Industrial action, including strike action, could go ahead in Northern Ireland after members of the Royal College of Nursing (RCN) voted overwhelmingly in favour. The action is over the nurse staffing crisis and pay. This is the first time in the history of the organisation that RCN members have voted to take strike action.
The RCN says that there are nearly 3,000 unfilled nursing posts across the system, with a similar level of vacancies estimated in nursing homes. The cost of securing nursing staff through nursing agencies has also increased year on year.
The numbers were high, with 96% of those members who returned their ballot papers voting to take industrial action short of a strike, and 92% voting for strike action. The ballot involved RCN members working under Agenda for Change terms and conditions within Health and Social Care [HSC] in Northern Ireland.
The two questions posed on the ballot paper were:
In pursuance of the RCN claim for measures to address the recruitment and retention nursing crisis, and fair pay and reward, in Northern Ireland:
Are you prepared to take part in industrial action short of a strike? (which for this purpose includes but is not necessarily limited to refusing to carry out non-nursing duties, refusing to work unpaid excess hours, refusing to participate in non-urgent administration tasks, non-participation in bank work on designated days). (96.4% voted yes to this question)
Are you prepared to take part in industrial action consisting of strike action? (91.9% voted yes to this question)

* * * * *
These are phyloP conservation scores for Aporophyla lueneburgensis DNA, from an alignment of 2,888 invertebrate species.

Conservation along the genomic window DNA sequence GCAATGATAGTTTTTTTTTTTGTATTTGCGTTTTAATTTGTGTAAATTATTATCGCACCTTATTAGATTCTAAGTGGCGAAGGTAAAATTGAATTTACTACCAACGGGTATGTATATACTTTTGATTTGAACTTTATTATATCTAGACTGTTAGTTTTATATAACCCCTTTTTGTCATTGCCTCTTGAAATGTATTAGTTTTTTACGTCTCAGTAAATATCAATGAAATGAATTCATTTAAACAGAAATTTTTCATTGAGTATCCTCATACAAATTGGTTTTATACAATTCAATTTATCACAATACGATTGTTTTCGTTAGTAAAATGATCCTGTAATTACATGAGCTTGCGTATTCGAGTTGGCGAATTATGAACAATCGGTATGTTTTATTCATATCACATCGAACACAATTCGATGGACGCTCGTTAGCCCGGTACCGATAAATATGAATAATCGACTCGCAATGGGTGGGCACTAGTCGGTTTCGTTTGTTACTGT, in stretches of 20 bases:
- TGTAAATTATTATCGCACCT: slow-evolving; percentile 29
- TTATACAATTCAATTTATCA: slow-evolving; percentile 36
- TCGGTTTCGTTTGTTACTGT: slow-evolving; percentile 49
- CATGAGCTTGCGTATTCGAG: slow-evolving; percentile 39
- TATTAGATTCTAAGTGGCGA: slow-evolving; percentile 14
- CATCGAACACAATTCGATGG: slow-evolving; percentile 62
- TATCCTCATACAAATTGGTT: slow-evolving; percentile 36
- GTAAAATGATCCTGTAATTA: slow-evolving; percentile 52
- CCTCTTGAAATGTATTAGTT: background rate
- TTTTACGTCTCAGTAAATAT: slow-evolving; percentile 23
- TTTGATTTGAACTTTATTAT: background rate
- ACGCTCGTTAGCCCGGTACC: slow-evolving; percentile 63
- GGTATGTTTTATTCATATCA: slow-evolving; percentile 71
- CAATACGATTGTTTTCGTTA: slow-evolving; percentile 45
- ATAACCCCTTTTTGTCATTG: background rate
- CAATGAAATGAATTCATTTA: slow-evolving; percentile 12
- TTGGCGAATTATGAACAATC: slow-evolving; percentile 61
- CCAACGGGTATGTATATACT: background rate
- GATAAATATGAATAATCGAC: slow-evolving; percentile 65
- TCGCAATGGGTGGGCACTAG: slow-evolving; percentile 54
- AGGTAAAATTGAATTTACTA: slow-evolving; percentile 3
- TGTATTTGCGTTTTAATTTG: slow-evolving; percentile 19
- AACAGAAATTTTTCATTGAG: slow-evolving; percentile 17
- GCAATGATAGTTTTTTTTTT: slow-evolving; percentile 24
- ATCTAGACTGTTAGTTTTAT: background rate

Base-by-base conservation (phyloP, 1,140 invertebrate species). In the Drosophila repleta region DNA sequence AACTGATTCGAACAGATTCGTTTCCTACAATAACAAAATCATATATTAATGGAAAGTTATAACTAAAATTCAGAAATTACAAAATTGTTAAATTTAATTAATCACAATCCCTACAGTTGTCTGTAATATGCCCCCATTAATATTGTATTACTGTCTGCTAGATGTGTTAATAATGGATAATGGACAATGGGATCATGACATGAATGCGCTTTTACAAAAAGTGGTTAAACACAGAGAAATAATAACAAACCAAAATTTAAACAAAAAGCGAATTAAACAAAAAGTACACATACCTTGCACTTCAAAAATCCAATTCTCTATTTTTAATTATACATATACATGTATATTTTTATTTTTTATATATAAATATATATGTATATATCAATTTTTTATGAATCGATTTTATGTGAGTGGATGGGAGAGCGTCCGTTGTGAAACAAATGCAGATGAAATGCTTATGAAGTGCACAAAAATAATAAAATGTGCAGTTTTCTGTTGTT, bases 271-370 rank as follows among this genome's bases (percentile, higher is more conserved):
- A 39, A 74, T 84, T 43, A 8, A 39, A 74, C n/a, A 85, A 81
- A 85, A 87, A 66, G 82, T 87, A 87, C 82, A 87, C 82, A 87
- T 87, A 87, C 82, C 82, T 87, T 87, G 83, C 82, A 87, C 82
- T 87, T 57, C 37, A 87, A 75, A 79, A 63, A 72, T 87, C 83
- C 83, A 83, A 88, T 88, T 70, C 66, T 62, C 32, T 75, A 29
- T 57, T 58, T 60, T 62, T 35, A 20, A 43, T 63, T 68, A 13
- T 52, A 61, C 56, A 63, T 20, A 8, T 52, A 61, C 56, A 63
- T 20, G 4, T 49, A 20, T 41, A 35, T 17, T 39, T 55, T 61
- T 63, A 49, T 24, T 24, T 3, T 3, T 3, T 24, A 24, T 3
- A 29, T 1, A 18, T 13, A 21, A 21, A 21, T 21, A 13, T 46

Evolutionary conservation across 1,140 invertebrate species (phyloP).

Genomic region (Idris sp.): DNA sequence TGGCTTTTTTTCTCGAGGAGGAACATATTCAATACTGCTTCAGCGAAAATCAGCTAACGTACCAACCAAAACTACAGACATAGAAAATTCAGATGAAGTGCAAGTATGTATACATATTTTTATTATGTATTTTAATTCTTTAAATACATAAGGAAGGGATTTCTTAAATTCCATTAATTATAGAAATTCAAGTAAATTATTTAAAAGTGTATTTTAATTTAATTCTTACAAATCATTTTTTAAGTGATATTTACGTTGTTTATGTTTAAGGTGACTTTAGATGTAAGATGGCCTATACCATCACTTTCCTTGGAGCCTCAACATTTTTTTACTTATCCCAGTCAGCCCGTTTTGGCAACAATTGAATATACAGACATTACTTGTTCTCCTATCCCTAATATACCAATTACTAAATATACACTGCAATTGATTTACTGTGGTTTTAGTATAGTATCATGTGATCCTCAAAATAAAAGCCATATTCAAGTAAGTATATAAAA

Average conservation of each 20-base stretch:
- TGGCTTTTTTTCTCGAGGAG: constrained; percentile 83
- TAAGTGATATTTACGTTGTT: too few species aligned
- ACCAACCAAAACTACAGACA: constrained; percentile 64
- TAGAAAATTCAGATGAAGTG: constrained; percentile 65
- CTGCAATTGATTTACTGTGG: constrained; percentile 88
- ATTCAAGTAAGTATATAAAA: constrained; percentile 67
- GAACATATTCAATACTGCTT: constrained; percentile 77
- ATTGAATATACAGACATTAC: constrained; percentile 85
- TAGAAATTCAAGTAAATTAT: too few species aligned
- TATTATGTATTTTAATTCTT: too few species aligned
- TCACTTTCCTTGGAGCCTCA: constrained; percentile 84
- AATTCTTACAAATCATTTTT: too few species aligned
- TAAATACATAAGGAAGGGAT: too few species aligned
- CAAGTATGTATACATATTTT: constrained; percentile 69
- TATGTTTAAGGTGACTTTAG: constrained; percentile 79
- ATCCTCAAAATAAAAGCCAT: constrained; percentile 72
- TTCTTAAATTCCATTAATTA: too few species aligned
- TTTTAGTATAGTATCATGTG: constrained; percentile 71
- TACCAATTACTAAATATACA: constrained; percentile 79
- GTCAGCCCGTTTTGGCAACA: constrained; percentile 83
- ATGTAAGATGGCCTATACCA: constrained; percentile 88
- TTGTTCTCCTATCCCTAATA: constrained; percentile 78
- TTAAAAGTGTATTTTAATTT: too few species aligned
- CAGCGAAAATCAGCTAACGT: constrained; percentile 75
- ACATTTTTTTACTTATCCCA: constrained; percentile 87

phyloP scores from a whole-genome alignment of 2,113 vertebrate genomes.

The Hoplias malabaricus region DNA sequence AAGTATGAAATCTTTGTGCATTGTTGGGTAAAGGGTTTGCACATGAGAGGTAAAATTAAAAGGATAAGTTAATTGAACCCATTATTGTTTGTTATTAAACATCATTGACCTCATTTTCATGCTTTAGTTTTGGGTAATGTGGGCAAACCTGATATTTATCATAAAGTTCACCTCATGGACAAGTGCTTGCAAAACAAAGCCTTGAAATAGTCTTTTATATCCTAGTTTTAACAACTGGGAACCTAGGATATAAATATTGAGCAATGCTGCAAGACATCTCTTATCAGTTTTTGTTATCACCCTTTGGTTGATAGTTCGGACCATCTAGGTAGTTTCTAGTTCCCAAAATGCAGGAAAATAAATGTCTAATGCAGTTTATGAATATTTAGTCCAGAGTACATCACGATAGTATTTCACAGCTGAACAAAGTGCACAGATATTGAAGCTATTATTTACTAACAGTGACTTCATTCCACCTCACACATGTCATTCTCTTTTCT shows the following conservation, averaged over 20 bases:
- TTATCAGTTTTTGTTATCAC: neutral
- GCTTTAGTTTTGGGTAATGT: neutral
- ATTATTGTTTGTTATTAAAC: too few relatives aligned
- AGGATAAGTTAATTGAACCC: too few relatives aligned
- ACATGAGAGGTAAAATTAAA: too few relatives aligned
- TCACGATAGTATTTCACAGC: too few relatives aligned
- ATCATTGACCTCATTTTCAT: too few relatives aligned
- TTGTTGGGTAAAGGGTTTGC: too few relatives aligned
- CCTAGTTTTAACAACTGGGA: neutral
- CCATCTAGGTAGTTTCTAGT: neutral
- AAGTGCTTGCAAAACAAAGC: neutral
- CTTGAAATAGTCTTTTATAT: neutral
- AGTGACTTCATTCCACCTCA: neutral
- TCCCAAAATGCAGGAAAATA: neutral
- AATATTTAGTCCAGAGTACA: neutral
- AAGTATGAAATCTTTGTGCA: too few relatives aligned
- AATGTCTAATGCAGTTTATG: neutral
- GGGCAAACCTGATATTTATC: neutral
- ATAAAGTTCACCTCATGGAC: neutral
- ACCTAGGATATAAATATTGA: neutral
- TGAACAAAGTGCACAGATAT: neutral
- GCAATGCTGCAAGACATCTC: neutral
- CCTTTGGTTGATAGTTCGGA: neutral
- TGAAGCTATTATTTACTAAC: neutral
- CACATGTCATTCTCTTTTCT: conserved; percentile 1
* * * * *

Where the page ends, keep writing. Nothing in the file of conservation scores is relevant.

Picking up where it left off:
The RCN UK Council will meet early next week to approve plans to take forward industrial action, including strike action, across HSC services in Northern Ireland.
‘Today, nursing staff in Northern Ireland have spoken clearly and collectively on behalf of patients and the people of Northern Ireland,’ said RCN Northern Ireland Director Pat Cullen. ‘Nurses are no longer willing to see patients being denied the healthcare services to which they are entitled. The 3,000 nursing vacancies that currently exist within the HSC are having a detrimental impact on patient care and adding enormous pressure to the existing nursing workforce, who are doing everything they can to care for patients.
Nurses’ pay in Northern Ireland has fallen significantly behind that in the rest of the UK. Not only is this completely unfair but it sends a strong message to nurses that they are not valued or respected by decision-makers and employers.’
RCN chief executive and general secretary, Dame Donna Kinnair said, ‘This is a day we had hoped not to reach, and the first time RCN members have voted to strike in our 103 year history. We did not take the decision to ballot members lightly. But the fact that nurses in Northern Ireland have now voted so overwhelmingly for industrial action, including strike action, shows how clearly they can see the risk to patient safety from staff shortages.’